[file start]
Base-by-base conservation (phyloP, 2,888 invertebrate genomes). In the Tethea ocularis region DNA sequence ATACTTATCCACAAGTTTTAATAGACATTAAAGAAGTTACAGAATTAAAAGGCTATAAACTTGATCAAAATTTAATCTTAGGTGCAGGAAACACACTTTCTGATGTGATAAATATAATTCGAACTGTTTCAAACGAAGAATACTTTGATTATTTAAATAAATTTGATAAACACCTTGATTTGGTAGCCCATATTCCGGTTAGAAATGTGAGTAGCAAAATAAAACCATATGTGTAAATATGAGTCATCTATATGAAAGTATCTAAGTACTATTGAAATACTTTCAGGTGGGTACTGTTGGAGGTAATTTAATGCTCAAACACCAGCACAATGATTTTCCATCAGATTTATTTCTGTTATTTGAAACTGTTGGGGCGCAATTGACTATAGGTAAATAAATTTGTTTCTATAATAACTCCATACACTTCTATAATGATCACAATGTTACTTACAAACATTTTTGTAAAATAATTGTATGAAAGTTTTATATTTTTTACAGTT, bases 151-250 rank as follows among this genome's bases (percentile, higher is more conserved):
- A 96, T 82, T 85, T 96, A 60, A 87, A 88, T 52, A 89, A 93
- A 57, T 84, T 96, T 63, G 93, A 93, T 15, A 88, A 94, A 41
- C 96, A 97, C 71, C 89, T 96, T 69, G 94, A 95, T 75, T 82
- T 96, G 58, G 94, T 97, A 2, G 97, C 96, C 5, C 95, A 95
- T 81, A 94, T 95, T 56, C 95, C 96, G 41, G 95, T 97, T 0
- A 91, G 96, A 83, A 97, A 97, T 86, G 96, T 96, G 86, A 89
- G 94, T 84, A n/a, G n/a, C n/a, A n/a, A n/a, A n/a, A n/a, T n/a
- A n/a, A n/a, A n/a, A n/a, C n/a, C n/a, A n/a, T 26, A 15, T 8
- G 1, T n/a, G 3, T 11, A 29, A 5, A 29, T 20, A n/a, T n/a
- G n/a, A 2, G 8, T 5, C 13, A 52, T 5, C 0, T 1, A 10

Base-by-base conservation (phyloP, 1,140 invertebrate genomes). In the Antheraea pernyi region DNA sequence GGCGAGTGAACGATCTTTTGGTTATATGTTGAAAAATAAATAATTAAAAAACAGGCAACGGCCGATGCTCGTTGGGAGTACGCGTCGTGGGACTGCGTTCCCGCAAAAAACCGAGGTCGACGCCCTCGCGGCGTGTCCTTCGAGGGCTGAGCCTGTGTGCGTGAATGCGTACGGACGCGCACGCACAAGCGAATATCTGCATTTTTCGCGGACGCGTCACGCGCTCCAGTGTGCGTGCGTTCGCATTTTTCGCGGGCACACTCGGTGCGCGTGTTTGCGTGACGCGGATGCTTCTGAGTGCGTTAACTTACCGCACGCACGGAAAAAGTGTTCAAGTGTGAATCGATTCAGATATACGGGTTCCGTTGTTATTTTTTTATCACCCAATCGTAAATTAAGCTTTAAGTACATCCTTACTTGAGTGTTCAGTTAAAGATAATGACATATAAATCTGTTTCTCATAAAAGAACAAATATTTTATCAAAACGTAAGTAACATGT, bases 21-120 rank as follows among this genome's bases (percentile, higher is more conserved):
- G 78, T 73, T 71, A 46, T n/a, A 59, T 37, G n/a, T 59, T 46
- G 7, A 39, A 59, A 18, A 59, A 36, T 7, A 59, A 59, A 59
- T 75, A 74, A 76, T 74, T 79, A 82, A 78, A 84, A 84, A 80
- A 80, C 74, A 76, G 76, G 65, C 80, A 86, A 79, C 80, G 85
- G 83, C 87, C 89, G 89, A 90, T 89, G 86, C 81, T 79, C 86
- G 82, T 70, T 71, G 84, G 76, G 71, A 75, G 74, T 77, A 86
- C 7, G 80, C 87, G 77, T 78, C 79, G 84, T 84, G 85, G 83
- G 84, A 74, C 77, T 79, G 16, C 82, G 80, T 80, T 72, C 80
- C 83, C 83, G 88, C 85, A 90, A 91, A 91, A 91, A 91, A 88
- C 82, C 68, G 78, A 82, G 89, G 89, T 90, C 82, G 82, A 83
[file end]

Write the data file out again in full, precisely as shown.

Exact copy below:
Base-by-base conservation (phyloP, 2,888 invertebrate genomes). In the Tethea ocularis region DNA sequence ATACTTATCCACAAGTTTTAATAGACATTAAAGAAGTTACAGAATTAAAAGGCTATAAACTTGATCAAAATTTAATCTTAGGTGCAGGAAACACACTTTCTGATGTGATAAATATAATTCGAACTGTTTCAAACGAAGAATACTTTGATTATTTAAATAAATTTGATAAACACCTTGATTTGGTAGCCCATATTCCGGTTAGAAATGTGAGTAGCAAAATAAAACCATATGTGTAAATATGAGTCATCTATATGAAAGTATCTAAGTACTATTGAAATACTTTCAGGTGGGTACTGTTGGAGGTAATTTAATGCTCAAACACCAGCACAATGATTTTCCATCAGATTTATTTCTGTTATTTGAAACTGTTGGGGCGCAATTGACTATAGGTAAATAAATTTGTTTCTATAATAACTCCATACACTTCTATAATGATCACAATGTTACTTACAAACATTTTTGTAAAATAATTGTATGAAAGTTTTATATTTTTTACAGTT, bases 151-250 rank as follows among this genome's bases (percentile, higher is more conserved):
- A 96, T 82, T 85, T 96, A 60, A 87, A 88, T 52, A 89, A 93
- A 57, T 84, T 96, T 63, G 93, A 93, T 15, A 88, A 94, A 41
- C 96, A 97, C 71, C 89, T 96, T 69, G 94, A 95, T 75, T 82
- T 96, G 58, G 94, T 97, A 2, G 97, C 96, C 5, C 95, A 95
- T 81, A 94, T 95, T 56, C 95, C 96, G 41, G 95, T 97, T 0
- A 91, G 96, A 83, A 97, A 97, T 86, G 96, T 96, G 86, A 89
- G 94, T 84, A n/a, G n/a, C n/a, A n/a, A n/a, A n/a, A n/a, T n/a
- A n/a, A n/a, A n/a, A n/a, C n/a, C n/a, A n/a, T 26, A 15, T 8
- G 1, T n/a, G 3, T 11, A 29, A 5, A 29, T 20, A n/a, T n/a
- G n/a, A 2, G 8, T 5, C 13, A 52, T 5, C 0, T 1, A 10

Base-by-base conservation (phyloP, 1,140 invertebrate genomes). In the Antheraea pernyi region DNA sequence GGCGAGTGAACGATCTTTTGGTTATATGTTGAAAAATAAATAATTAAAAAACAGGCAACGGCCGATGCTCGTTGGGAGTACGCGTCGTGGGACTGCGTTCCCGCAAAAAACCGAGGTCGACGCCCTCGCGGCGTGTCCTTCGAGGGCTGAGCCTGTGTGCGTGAATGCGTACGGACGCGCACGCACAAGCGAATATCTGCATTTTTCGCGGACGCGTCACGCGCTCCAGTGTGCGTGCGTTCGCATTTTTCGCGGGCACACTCGGTGCGCGTGTTTGCGTGACGCGGATGCTTCTGAGTGCGTTAACTTACCGCACGCACGGAAAAAGTGTTCAAGTGTGAATCGATTCAGATATACGGGTTCCGTTGTTATTTTTTTATCACCCAATCGTAAATTAAGCTTTAAGTACATCCTTACTTGAGTGTTCAGTTAAAGATAATGACATATAAATCTGTTTCTCATAAAAGAACAAATATTTTATCAAAACGTAAGTAACATGT, bases 21-120 rank as follows among this genome's bases (percentile, higher is more conserved):
- G 78, T 73, T 71, A 46, T n/a, A 59, T 37, G n/a, T 59, T 46
- G 7, A 39, A 59, A 18, A 59, A 36, T 7, A 59, A 59, A 59
- T 75, A 74, A 76, T 74, T 79, A 82, A 78, A 84, A 84, A 80
- A 80, C 74, A 76, G 76, G 65, C 80, A 86, A 79, C 80, G 85
- G 83, C 87, C 89, G 89, A 90, T 89, G 86, C 81, T 79, C 86
- G 82, T 70, T 71, G 84, G 76, G 71, A 75, G 74, T 77, A 86
- C 7, G 80, C 87, G 77, T 78, C 79, G 84, T 84, G 85, G 83
- G 84, A 74, C 77, T 79, G 16, C 82, G 80, T 80, T 72, C 80
- C 83, C 83, G 88, C 85, A 90, A 91, A 91, A 91, A 91, A 88
- C 82, C 68, G 78, A 82, G 89, G 89, T 90, C 82, G 82, A 83